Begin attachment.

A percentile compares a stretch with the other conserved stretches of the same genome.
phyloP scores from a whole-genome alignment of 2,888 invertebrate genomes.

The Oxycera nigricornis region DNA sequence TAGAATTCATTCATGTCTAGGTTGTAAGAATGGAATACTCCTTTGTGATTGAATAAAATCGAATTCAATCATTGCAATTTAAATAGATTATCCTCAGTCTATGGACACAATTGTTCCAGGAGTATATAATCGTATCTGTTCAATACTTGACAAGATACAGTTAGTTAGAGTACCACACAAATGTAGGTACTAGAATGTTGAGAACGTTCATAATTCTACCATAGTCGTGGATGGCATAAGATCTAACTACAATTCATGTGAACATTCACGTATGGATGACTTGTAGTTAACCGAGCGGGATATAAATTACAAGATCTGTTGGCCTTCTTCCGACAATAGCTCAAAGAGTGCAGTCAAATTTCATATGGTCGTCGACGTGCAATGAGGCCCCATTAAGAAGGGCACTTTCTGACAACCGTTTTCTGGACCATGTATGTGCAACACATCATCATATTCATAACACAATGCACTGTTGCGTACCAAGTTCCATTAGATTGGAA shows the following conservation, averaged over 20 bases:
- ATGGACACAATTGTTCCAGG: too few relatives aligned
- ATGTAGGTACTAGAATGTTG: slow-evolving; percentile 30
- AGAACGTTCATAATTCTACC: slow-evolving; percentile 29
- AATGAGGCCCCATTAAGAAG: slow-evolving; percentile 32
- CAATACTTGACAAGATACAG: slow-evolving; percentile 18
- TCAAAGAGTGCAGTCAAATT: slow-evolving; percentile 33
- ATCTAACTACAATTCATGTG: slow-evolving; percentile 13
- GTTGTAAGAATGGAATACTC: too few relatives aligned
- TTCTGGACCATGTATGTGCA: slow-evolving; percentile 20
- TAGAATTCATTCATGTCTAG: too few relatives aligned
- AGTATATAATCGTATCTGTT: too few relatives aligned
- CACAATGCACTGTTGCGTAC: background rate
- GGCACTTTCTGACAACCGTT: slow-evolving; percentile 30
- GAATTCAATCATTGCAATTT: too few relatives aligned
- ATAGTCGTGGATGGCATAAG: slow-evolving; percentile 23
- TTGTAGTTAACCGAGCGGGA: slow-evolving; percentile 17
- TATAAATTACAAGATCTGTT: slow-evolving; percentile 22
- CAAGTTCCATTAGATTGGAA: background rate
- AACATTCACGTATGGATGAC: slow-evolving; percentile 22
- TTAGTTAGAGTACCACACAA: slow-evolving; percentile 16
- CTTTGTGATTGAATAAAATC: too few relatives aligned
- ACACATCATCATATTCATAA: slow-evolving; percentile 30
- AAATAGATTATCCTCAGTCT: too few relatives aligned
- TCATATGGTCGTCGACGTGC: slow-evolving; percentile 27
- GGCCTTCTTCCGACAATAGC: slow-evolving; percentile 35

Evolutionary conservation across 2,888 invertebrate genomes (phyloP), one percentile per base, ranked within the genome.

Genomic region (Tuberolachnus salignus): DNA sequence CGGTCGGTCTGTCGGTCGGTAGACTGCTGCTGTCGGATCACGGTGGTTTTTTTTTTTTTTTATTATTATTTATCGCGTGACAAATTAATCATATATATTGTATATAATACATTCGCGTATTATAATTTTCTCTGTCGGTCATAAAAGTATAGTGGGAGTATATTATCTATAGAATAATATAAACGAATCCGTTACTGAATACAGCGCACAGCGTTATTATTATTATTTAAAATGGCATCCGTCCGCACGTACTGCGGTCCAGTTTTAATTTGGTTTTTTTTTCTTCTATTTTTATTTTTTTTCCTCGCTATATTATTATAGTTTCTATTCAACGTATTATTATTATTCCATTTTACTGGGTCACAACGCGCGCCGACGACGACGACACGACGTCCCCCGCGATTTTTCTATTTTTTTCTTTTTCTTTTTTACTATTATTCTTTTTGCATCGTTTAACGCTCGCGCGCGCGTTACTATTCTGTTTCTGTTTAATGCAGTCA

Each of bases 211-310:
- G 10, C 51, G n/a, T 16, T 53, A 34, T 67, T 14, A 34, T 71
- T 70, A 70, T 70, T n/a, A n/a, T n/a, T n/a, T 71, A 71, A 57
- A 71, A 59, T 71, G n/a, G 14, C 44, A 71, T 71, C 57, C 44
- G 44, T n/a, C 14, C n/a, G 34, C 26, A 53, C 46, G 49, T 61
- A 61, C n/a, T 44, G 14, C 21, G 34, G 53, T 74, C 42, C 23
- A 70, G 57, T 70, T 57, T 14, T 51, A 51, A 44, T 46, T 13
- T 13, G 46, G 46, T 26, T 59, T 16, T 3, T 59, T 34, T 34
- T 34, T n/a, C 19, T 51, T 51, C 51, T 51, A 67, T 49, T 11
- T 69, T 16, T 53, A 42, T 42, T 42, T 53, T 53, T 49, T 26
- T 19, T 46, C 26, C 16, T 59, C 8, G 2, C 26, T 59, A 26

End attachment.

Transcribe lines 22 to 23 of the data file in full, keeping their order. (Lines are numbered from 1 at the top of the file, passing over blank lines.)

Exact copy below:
- AACATTCACGTATGGATGAC: slow-evolving; percentile 22
- TTAGTTAGAGTACCACACAA: slow-evolving; percentile 16